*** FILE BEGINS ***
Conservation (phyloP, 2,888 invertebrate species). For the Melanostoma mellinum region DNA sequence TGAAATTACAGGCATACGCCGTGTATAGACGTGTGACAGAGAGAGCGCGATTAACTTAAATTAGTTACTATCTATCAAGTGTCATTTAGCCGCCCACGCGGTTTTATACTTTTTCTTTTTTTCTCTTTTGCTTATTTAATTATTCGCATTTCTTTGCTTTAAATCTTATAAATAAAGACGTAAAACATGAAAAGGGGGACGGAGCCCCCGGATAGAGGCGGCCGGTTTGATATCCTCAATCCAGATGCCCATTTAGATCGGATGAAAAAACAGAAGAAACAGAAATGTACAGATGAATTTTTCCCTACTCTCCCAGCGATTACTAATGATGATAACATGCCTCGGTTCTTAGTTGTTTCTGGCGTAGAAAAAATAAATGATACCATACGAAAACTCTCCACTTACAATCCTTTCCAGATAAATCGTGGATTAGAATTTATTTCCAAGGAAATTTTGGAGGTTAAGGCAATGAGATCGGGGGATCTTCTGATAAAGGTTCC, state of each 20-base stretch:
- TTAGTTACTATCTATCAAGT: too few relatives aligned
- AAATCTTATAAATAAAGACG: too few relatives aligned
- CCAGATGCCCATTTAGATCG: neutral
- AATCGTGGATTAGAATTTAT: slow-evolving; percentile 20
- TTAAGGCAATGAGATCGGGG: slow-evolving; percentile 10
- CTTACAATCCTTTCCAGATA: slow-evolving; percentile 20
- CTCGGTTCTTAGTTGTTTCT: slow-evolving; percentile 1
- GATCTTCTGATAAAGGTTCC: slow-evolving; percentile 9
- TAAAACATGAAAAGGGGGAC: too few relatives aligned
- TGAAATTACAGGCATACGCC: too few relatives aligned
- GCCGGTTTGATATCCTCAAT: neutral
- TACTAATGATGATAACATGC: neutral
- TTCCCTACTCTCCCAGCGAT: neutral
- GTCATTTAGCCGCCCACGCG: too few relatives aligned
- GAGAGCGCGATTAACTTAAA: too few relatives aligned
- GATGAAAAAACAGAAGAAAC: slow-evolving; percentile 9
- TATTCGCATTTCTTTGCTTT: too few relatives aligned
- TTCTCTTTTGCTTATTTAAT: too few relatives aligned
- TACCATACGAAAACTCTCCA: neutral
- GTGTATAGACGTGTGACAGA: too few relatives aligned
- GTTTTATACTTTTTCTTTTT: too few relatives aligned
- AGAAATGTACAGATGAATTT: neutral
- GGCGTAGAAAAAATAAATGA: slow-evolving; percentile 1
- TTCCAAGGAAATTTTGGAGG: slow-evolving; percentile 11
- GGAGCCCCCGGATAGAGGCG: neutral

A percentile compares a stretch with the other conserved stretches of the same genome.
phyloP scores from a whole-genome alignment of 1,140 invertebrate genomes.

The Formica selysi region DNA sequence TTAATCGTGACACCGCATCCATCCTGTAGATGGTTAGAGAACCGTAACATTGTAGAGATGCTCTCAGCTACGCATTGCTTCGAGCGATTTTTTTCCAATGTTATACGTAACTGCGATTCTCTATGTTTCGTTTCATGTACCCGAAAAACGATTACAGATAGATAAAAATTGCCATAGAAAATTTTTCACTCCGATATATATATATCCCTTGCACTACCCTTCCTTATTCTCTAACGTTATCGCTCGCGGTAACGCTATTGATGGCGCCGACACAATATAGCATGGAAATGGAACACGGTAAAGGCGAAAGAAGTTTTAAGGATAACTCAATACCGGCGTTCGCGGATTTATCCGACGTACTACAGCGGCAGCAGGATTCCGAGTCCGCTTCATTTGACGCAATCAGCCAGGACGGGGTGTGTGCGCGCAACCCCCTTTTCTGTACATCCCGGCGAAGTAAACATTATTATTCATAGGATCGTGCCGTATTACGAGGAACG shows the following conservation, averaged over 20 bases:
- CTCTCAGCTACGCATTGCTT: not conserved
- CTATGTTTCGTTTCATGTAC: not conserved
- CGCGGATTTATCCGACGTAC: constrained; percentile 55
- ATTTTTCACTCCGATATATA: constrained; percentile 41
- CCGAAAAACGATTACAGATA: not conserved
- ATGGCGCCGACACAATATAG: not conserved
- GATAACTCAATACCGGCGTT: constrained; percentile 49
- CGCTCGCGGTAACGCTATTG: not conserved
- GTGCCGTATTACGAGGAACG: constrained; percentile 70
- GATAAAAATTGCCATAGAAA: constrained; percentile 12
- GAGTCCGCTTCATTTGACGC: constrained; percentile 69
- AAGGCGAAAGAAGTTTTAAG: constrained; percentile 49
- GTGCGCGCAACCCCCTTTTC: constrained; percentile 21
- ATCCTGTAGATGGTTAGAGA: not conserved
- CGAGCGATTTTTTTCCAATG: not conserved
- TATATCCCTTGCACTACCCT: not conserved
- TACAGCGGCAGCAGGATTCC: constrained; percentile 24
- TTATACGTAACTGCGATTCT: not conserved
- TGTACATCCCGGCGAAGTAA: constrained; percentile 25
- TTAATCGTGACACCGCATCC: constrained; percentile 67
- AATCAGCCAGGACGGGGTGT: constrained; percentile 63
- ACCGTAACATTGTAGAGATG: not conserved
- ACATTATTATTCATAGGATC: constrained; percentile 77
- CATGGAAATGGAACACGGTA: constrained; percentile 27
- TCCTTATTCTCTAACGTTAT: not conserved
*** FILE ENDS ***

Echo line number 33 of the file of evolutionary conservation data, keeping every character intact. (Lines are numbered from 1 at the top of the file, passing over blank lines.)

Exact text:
- ATTTTTCACTCCGATATATA: constrained; percentile 41